Tuesday, June 12, 2007

My Mood Swings

It's not all roses and sunshine in the land of smiles. No, my friends, my arrival in Thailand has come with a few rough spots. I’m happy to be here, smiling in fact, but these first few hours have been a test. It's not the full-blown culture shock of Indonesia, but neither has it been the warm welcome of Malaysia and Singapore. Let’s just call it first date jitters. Matt, meet Thailand. Thailand, Matt. Treat him well.

The day started with an early pick up at my hotel in Penang. Three young Brits occupied the rear seat of the minivan, settled in for their eight-hour journey to Krabi. I took a window seat in the middle row. Five Indian men in their 30s piled in after me. It was an uneventful two-and-a-half-hour drive to the border, and an unremarkable trip through immigration (however, the Thai stamp in my passport could not be mnore dull).

The Indian guys got out at the first hotel on the Thai side of the border, none of them carrying more than a small daypack. I hadn’t thought about their lack of luggage until one of the Brits said pointed out the obvious: for what they were doing they didn’t need luggage. Yes, not more than a half a kilometer into the country and Thailand’s infamous sex industry rears its ugly mug.

According to Lonely Planet, prostitution accounts for 3 percent of Thailand’s GDP, something like 19 billion baht every year, or somewhere in the range of half a billion U.S. dollars. Despite the country’s loose reputation in the west, however, locals drive 95 percent of the sex industry. The Indians will most likely get their rocks off, have a cup of coffee and be home in time to tuck in the kids.

I have desires like everyone else, sure, but I have no desire to pay for companionship or contribute to the trafficking of women, amny of them underage and under the delusion that there are no other options. I realize my lack of participation will not achieve anything, that the planes will fly whether or not I buy a seat. Maybe I’m naïve. Maybe paying a guide a dollar an hour to steer me up and down Mount Kinabalu is just as bad. At least I won't get AIDS climbing a mountain. I I could fall off the summit and die, though.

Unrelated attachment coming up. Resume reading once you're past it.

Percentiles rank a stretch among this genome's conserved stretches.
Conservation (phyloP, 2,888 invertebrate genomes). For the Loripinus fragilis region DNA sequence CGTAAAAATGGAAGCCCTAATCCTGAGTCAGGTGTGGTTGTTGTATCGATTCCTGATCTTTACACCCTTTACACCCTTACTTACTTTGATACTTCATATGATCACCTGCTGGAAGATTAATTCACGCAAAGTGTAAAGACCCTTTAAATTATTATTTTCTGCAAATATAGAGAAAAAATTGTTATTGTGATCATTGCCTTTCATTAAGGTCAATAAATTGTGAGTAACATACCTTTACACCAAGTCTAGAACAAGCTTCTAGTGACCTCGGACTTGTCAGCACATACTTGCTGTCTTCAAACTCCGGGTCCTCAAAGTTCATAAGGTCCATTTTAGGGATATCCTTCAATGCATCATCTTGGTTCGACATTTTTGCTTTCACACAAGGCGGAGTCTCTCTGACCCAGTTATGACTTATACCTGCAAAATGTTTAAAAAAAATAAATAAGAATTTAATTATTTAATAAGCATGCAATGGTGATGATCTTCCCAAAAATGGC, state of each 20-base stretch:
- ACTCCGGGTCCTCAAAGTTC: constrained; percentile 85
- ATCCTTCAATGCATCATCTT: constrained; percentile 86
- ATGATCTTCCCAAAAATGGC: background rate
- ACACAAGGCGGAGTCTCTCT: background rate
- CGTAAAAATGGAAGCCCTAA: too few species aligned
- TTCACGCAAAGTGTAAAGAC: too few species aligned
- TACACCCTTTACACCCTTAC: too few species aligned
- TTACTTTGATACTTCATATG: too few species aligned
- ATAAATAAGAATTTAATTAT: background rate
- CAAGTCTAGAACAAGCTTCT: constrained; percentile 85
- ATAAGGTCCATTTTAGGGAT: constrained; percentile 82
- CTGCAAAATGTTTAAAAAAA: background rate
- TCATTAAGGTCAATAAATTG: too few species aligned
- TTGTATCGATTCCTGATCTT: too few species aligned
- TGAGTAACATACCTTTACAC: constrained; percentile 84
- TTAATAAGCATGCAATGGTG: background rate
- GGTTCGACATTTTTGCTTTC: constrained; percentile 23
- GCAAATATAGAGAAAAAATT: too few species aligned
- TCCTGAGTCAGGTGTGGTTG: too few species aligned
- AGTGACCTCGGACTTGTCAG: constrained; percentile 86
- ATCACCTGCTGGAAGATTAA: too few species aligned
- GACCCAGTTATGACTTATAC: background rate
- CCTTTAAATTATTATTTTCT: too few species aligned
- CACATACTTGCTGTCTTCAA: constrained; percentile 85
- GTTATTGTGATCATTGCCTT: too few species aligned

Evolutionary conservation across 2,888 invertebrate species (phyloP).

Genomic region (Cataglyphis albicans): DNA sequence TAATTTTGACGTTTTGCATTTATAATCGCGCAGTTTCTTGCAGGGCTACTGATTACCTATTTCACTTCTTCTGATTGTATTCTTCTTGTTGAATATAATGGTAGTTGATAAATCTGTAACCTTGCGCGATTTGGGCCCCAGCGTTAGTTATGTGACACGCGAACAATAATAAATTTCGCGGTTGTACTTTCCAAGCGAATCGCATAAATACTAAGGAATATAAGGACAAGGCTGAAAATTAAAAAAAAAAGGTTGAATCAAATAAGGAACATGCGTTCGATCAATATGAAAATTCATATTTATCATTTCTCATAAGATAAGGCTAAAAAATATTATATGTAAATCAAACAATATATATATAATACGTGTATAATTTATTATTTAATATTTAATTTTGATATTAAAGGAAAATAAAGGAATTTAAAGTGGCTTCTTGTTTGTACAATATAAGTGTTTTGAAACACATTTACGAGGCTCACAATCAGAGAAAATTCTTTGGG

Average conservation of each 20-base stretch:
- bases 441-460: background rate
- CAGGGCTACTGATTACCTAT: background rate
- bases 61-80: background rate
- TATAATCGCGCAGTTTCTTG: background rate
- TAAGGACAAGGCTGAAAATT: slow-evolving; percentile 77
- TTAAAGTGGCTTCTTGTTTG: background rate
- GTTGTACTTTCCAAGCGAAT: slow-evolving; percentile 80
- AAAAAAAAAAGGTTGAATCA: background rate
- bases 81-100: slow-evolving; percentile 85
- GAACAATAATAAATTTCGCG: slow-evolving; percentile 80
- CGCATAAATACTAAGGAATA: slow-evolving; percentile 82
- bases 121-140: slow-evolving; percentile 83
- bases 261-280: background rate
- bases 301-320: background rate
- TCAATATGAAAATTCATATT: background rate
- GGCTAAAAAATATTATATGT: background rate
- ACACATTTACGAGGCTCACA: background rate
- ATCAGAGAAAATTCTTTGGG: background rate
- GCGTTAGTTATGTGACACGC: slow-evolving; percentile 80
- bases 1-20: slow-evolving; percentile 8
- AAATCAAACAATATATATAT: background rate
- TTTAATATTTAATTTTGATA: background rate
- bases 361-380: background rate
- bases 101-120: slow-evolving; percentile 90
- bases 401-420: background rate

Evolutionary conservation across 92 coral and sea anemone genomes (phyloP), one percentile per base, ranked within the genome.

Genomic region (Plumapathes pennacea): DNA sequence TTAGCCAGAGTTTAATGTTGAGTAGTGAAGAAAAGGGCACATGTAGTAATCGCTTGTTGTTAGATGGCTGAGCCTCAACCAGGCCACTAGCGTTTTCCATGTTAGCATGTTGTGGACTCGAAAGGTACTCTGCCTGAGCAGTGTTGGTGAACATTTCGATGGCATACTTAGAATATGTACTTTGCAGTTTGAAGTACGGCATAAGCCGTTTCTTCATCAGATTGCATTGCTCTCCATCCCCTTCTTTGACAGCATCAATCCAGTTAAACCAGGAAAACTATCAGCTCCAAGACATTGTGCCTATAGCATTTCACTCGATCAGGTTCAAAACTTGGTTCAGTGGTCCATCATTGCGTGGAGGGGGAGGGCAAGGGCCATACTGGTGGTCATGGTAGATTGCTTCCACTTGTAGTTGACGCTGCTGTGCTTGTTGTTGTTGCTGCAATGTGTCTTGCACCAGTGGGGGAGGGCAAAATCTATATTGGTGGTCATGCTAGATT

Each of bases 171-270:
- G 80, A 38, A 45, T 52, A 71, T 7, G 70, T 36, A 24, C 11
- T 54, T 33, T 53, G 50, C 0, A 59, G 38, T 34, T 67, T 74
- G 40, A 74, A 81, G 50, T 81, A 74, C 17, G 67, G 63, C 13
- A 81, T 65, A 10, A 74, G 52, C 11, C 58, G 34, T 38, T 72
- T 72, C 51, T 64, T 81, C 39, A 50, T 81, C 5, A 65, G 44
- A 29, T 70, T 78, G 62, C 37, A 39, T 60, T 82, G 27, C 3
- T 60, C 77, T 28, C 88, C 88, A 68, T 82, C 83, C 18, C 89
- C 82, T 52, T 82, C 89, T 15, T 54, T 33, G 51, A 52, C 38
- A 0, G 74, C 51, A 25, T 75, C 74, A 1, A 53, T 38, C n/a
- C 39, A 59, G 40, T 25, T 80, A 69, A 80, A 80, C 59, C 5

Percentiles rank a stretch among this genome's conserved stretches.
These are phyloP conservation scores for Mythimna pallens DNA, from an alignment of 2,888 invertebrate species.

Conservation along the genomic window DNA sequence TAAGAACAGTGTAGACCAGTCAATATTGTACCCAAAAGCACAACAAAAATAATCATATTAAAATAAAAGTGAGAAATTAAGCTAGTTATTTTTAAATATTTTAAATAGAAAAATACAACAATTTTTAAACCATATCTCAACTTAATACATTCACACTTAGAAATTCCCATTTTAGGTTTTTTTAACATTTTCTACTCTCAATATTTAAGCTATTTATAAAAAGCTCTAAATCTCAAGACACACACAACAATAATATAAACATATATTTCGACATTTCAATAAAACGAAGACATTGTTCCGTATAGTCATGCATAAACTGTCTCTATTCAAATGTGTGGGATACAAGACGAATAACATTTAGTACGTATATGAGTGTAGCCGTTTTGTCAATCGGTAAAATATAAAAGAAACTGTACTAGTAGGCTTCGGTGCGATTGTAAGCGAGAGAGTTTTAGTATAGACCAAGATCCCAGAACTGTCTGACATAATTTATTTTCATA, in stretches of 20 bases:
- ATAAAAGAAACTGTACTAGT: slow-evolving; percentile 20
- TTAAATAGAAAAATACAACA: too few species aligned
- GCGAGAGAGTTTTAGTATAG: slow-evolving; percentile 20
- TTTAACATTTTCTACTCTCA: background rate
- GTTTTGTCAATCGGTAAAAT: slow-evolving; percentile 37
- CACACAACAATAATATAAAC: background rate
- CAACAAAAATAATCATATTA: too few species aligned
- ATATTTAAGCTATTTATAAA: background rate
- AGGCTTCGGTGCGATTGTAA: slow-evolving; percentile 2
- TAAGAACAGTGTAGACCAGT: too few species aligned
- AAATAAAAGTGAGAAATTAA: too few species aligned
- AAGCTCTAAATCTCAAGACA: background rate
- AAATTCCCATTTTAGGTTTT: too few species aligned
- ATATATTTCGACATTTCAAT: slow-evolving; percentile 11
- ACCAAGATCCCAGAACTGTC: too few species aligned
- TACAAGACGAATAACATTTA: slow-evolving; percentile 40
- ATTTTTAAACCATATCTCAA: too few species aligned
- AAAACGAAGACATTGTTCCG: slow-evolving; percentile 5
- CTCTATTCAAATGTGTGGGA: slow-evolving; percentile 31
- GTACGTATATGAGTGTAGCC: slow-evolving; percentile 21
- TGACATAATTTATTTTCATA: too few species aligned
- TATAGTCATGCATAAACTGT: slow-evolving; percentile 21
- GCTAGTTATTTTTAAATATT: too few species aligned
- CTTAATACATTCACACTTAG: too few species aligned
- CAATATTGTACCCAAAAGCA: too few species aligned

Anyway, back to reality. I bring up the sex industry because I know it’s going to be a presence throughout my trip through Thailand. I’m tempted to count the number of times I’m offered illicit sex, but that would just depress me (three times in the first six hours). I came here to eat, to lounge on beaches and to hike through magnificent landscapes, even visit a temple or three.

I'm staying tonight in a decrepit town called Hat Yai, a thousand kilometers south of Bangkok. I chose Hat Yai because I didn't want to spend a full day on the road, and it is halfway between Penang and my next destination, the island of Koh Lanta. Hat Yai is southern Thailand’s commercial center, and one of the largest cities in the country. That doesn’t mean it’s nice. It’s gritty and exudes an air of menace. The only games in town (other than the ladies) are bullfighting – a local variation in which the bulls fight each other! – and Muy Thai kickboxing. Oh yeah, and there have been bombings by separatists in recent years.

A post on the Lonely Planet discussion board summed it up for me. Don't blame me for the cryptic references, I don't know what they mean either.

"Hat Yai has never been a safe place for the past 50 or more years. It is a border town dominated by criminals of all kinds, armed gangs, communists (up 1998), capitalist (ongoing) including murderers, rapists, money launderers, drug smugglers and swindlers. Activities include organized smuggling from guns to consumer goods, brothels, mono, bi, di and multiple, illegal gambling. This town is a haven for extremists of all religious denominations.